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Piloting Mind-ARMY: A mindfulness-based intervention for at-risk male youth



Introduction: Teenage boys are a source of considerable concern in society, with poorer health, educational and social outcomes than their female counterparts. Of particular concern are ‘at-risk’ adolescents, who by definition are liable to poorer outcomes. Methods: This study piloted a new mindfulness-based intervention, created specifically for at-risk adolescent boys. This involved four weekly sessions, featuring mindfulness activities designed to engender emotional management skills. Eight participants aged 13-14 were recruited from a school in London. In-depth semi-structured qualitative interviews were conducted with participants before and after the intervention, and analysed using grounded theory. Results: The data revealed an overarching theme of pressure, with participants facing three main intersecting forms of pressure, relating to school, growing up, and gender. The intervention was reported by participants as having had a positive effect, with mindfulness serving as a ‘pressure valve’ enabling participants to better deal with their negative emotions. Other positive outcomes included increased self-reported focus and attention, facilitating better performance in class. Discussion: Overall, mindfulness has promise as an intervention for helping at-risk adolescent boys deal with the considerable pressures they face in life, though further research will be needed to explore its effectiveness further.
Piloting Mind-ARMY
A mindfulness-based intervention
for at-risk male youth
Dr. Tim Lomas
University of East London
Concern about at-risk teenage boys
Development of 4-week MBI
8 boys aged 13-14 at school in East London
Interviews pre and post intervention
Grounded theory analysis
Overarching theme of pressure
MBI functioned as ‘pressure valve’
Males in ‘crisis’
Despite structural advantages, males fare
poorly on numerous outcomes
Poorer health and lower life expectancy (ONS, 2012a)
75% of all suicide deaths (ONS, 2012b)
67% of detained under the mental health act (NHS, 2011)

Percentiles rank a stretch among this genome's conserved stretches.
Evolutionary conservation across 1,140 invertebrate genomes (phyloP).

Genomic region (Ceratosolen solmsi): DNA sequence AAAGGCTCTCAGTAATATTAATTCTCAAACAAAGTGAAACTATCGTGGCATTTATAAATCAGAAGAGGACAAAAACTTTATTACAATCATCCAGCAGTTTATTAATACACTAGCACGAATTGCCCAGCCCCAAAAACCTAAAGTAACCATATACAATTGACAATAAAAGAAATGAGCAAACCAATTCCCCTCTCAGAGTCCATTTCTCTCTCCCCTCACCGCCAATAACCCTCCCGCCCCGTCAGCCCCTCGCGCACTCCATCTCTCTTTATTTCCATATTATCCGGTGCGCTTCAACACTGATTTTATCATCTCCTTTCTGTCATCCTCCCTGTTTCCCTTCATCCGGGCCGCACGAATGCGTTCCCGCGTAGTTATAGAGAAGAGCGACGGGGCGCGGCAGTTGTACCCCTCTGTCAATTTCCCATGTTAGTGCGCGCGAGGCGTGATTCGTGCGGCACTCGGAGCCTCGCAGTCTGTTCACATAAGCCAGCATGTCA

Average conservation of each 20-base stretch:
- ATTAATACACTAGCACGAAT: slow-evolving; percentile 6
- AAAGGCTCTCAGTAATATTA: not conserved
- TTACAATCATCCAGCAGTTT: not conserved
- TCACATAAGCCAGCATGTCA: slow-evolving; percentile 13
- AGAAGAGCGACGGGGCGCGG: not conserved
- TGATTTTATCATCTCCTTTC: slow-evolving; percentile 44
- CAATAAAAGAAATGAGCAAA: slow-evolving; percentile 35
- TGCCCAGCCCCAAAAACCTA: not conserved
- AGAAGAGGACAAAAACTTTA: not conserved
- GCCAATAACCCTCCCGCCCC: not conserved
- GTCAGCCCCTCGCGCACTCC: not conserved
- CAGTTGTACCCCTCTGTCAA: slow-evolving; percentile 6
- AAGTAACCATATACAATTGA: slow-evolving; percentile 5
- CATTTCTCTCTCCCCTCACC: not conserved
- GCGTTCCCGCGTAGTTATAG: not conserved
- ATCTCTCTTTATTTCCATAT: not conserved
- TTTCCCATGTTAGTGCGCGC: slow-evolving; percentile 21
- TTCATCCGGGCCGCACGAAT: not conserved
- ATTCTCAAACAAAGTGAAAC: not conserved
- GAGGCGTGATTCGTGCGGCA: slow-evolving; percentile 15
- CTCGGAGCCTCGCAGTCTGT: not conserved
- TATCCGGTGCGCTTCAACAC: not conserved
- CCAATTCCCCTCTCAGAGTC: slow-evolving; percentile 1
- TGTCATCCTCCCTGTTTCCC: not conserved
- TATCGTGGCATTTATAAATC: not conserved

95% of the UK prison population (MoJ, 2012)
Outperformed in education at all levels (EHRC, 2011)
A ‘widespread popular and academic
agreement that something is troubling men’
(McDowell, 2000, p.201)
Reasons: complex and multifaceted
Early theorising: biological ‘sex differences’
Testosterone linked to maladaptive behaviours, such as
aggression (Book et al., 2001)
More recently: social construction of gender
Social learning theory
Deleterious gender norms, e.g., toughness
Associated with health-risk behaviours
Masculinity as ‘risk factor’
Emotional issues
Toughness norms = ‘restrictive emotionality
‘Normative male alexithymia’ (Levant, 1998)
Link to affect dysregulation (Addis, 2008)
‘Externalising’ distress (Pollack, 1998)
Gender differences in experience of distress
Females more likely to internalise it as sadness
Males more likely to externalise, e.g., as aggression
Accounts for higher diagnosis rates for women (Kessler,
At-risk youth
SES affects mental health: poorest men almost x3 times
more likely to suffer CMD than richest (EHRC, 2011)
At-risk youth: > 85,000 in UK (MoJ, 2012b)
More vulnerable, with poorer outcomes
Exposure to risk factors (e.g., exposure to violence)
More liable to ‘hypermasculinity’ (to compensate for lack
of structural power, e.g., education, wealth)
Adolescence as critical period
Gender becomes truly salient
‘shaping orientations toward oneself and views of one’s
place in the social world’ (Barrett & White, 2002, p.451)
Threshold (Lomas et al., 2013)